Thursday, March 30, 2006

Music Festival (Sun, 26 Feb.)

Once I left the folks with whom I had shared the audio recordings, I resumed my course: heading for the music festival under Loru. If I understand correctly, they have this event on the last Sunday of each month. Some folks called it a music “competition.” But after seeing it, I term it a “festival,” for there does not (to my eyes) seem to be much of competition about it. Instead, it seems to be everyone doing their best, and all the watchers/hearers appreciating them.

As I approached this gathering – even from a distance – I could tell it was a “big deal.” Folks were gathering from near and far.

I came in alone, and began circling the crowd in search of a good vantage point. Eventually, I found a space that I thought was good, with a clear line of vision. But about the time I settled into that space, a man who (I later observed) was functioning as "emcee" approached me. He held his stick out to me, and made it clear that I was to move. I thought he was doing so because I had broken some rule. But no! He was leading me to another spot – to a seat in the inner circle. And then I saw that Sandy was also seated there, so sit I did.

The singing was wonderful! Group after group came forth to offer their performance.

And this is one reason I said it is not a “competition,” but a “festival.” Once I had settled in, and the first group I heard finished their singing, there was no applause – as we would expect in the U.S. Instead, the guy who functioned as emcee did this interesting thing. He “warmed up” his hands, and raised them up high, then led the whole group in one loud, simultaneous “clap.” Then he did the same “warming up his hands” down low, and led the whole group in one “clap.” Later, somebody explained the two “claps” to me: They make one clap to God (up high) and one for us (down low). I like that. But I also like the other dimension that I perceived: By making only two “claps” for each group, you don’t have the situation where one group might get thunderous applause and another get only minimal applause. Everybody gets exactly the same applause – one high, and one low – for their offering.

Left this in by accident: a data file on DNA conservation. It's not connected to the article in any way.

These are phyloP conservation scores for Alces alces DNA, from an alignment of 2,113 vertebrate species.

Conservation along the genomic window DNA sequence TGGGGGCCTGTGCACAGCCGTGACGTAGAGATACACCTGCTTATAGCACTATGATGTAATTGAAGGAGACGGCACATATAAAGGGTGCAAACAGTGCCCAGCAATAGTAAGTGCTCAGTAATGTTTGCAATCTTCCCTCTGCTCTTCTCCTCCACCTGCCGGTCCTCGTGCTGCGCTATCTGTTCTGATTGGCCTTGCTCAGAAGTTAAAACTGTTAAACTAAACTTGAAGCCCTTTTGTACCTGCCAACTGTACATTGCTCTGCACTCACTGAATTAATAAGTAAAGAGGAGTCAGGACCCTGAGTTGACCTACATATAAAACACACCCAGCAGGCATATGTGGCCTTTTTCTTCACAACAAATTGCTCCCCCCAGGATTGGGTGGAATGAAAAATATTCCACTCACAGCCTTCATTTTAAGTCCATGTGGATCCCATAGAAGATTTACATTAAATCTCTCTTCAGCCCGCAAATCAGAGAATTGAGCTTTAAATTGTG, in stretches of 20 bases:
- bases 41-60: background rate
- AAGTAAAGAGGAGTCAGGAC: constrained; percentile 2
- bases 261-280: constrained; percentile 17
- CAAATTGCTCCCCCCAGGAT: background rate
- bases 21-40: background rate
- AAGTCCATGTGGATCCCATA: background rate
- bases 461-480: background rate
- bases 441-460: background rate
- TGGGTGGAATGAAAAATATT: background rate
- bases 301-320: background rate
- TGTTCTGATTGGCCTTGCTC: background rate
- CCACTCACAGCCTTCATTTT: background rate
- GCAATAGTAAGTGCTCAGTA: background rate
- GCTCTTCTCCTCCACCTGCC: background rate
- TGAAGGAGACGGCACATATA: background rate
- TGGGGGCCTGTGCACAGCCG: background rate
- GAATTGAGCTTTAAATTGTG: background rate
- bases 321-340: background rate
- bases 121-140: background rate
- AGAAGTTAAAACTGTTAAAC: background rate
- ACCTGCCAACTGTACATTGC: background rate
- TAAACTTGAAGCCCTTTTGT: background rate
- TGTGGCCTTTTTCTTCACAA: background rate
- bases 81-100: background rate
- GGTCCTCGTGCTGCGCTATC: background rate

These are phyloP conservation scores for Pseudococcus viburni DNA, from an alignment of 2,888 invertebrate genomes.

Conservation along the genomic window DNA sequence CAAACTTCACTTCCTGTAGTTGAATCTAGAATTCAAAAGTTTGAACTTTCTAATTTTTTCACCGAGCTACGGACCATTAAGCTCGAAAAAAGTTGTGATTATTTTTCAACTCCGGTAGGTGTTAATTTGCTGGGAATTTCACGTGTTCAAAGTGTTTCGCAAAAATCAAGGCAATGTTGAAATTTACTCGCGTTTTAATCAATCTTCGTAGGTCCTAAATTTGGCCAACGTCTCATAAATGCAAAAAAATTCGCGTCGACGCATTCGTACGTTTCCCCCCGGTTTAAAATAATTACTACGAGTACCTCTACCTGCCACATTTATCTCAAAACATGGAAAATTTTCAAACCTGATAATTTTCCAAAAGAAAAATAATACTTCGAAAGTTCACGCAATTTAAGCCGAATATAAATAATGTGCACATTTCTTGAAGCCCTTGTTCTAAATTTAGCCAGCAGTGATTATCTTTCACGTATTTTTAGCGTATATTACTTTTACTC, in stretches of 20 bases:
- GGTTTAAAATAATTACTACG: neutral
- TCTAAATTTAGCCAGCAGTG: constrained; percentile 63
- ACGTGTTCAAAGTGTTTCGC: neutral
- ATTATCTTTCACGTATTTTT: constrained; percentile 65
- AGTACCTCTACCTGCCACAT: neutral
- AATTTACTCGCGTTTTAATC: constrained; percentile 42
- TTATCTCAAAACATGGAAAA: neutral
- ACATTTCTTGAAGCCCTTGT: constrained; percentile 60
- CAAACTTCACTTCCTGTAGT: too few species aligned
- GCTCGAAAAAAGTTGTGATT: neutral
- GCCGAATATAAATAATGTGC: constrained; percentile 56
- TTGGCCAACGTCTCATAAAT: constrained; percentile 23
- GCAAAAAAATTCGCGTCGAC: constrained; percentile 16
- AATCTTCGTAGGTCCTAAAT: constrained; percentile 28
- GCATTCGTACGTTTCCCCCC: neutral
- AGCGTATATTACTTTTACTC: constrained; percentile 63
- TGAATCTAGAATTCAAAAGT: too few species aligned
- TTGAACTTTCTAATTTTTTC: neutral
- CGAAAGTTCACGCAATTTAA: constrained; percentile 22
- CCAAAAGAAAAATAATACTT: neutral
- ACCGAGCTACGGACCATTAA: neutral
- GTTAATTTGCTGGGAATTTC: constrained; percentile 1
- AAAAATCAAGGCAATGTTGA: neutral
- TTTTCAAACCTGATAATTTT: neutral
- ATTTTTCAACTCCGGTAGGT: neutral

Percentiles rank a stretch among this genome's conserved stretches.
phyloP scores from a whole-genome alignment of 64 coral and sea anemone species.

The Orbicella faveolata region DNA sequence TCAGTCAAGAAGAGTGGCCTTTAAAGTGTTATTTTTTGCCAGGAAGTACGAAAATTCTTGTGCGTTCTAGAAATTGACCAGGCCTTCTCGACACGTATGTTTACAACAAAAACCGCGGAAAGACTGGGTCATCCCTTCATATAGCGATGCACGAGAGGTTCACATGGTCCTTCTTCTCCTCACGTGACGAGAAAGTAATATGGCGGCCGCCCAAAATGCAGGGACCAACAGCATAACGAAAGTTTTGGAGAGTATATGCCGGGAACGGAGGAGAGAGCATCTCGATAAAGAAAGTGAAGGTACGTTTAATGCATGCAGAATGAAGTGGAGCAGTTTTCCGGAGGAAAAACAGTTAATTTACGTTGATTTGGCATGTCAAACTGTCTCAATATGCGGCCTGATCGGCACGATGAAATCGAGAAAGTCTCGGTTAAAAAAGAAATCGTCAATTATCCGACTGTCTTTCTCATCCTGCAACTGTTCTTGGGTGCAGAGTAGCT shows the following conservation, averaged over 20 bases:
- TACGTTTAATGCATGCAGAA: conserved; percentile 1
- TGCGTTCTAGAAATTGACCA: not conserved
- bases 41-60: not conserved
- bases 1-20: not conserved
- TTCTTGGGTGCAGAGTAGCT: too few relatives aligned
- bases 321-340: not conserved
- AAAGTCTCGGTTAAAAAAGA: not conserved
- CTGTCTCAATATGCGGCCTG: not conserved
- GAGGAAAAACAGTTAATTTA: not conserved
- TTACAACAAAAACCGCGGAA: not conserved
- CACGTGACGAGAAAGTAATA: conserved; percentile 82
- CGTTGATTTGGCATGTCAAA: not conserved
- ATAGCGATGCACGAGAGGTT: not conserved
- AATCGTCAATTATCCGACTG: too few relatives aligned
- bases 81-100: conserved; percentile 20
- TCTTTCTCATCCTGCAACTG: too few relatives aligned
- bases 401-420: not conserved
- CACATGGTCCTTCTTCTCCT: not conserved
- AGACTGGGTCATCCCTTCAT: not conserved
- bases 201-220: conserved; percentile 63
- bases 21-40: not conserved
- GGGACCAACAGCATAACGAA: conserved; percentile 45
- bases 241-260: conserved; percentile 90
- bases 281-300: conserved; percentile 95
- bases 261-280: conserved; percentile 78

We saw and heard group after group singing wonderful music and doing marvelous dance.

One of the groups did a performance that I can only describe as a “morality play." They paraded in as all the other groups had done. But then one girl, who was leading the line, was approached by someone who whispered in her ear. Then somebody else whispered in other people’s ears. Then those folks started gyrating wildly. Eventually they fell down on the ground in spasms. Then one character appeared, with a paper bag over his head on which were painted the markings clearly meant to identify him as The Devil. And this guy did a great “Devil” impersonation – flicking tongue and all! In the drama that unfolded, you could see that he had seduced these people. But then some of the other people around piled brush in a square pattern and threw him down into that brush pile and set it on fire!

In the center of this photograph, you can see the “Devil” character with the paper bag “mask” on his head. He is being subdued by the people, and you can see a young man to his left setting the fire.

After the “Devil” was “killed,” the people who had been seduced by him fell down on the ground, and other people splashed water on them – suggesting the waters of baptism or purification. And then they arose whole and healthy again.

WOW! What theater!!

And over all this experience, I was mindful that these folks were assembled under the Loru tree – symbol of their oppression, liberation, and newfound hope.

In the midst of all that energy, my own little drama pales by comparison. You Episcopalians reading this are well aware that we just do not pray extemporaneously! But the Episcopalians of Lui do! And roughly midway through this 2- or 3-hour music festival, one of the Lui folks approached me and said they had decided I should offer the closing prayer at the end of the event. YIKES!!! Me, asked to pray, and my Book of Common Prayer nowhere at hand!

My anxiety was all the greater because I had – by this time – been living with these folks for three days and had heard their most earnest, intense prayers – delivered extemporaneously. I would have to “wing it.”

I have no idea how the prayer “sounded,” but I can assure you it was the most intense prayer I ever prayed in public.

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